Link Tactics Across Selling Channels
Recent research from BCG/Shop.org reinforced that notion, reporting that 72 percent of catalogers versus 43 percent of store-based retailers and 27 percent of Web-based retailers are profitable at the operating level.
Successful catalogers have long understood that selling direct requires a complete solution, with front-end visual branding and merchandising as key aspects of their business and back-end operations and fulfillment capabilities also playing vital roles.
As customer behavior is difficult to change and each channel brings inherent efficiencies and weaknesses, taking advantage of each channel's strength will best serve the merchant as well as the customer. A look at the tactics that catalogers can employ along with innovative merchandising techniques that best serve today's cross-channel shopper effectively will illustrate the real opportunity. Statistics from two proprietary studies conducted by the e-tailing group showcase the implementation factor of highlighted examples across significant merchant samples.
Attract attention offline, drive customer traffic online. Online retailers and traditional catalogers have leveraged their most valuable asset, the catalog mailing, to drive traffic. As the online world can only deliver limited eyeballs to a merchant's site, it is important to remind shoppers to visit. More often than not, you see a merchant's Web address featured in the same fashion as its toll-free number. Beyond just reinforcing a merchant's Web location, it should take advantage of frequent mailings to showcase special promotions such as free shipping on orders before a particular date, highlighting of a new product line or launch, or simple reinforcement of a brand image to keep a merchant top of mind.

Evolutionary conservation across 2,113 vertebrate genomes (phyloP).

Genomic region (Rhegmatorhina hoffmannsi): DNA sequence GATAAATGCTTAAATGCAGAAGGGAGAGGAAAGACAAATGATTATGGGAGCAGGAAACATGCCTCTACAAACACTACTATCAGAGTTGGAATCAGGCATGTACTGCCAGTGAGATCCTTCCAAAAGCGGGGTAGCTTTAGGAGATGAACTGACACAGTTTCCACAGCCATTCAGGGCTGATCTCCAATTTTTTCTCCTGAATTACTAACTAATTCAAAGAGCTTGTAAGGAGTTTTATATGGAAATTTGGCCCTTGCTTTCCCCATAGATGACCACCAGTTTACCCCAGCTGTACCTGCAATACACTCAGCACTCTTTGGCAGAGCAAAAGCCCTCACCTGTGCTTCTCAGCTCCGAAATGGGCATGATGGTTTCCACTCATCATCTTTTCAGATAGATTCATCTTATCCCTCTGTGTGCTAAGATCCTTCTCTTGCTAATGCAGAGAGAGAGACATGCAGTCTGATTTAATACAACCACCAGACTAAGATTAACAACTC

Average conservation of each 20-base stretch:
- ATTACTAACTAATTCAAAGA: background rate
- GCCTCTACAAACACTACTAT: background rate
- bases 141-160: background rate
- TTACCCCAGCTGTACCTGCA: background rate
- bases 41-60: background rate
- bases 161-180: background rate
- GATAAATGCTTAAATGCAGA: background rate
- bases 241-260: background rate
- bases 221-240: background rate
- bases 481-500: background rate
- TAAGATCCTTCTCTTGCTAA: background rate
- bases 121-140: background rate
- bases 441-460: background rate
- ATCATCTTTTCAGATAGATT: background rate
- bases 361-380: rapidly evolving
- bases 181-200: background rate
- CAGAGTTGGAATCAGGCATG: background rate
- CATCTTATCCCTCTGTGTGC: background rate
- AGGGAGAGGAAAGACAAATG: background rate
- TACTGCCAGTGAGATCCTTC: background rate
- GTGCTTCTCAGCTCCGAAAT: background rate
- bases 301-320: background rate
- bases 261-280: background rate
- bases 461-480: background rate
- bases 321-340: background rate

Browse offline, buy online. If consumers are already frequent shoppers of a particular catalog, they know the catalog layout and its product offerings and can quickly make their selections offline. As the Web is browser-challenged, shoppers often choose to browse catalogs at home, subsequently using a site's quick-shop feature as more of an electronic order form.
I was reminded of just this feature on the back page of a recent fall catalog from Crate & Barrel. Eighty-eight percent of the catalog sites we previewed in our "2Q01 Merchandising Study" made this available, which certainly speaks to its prevalence online.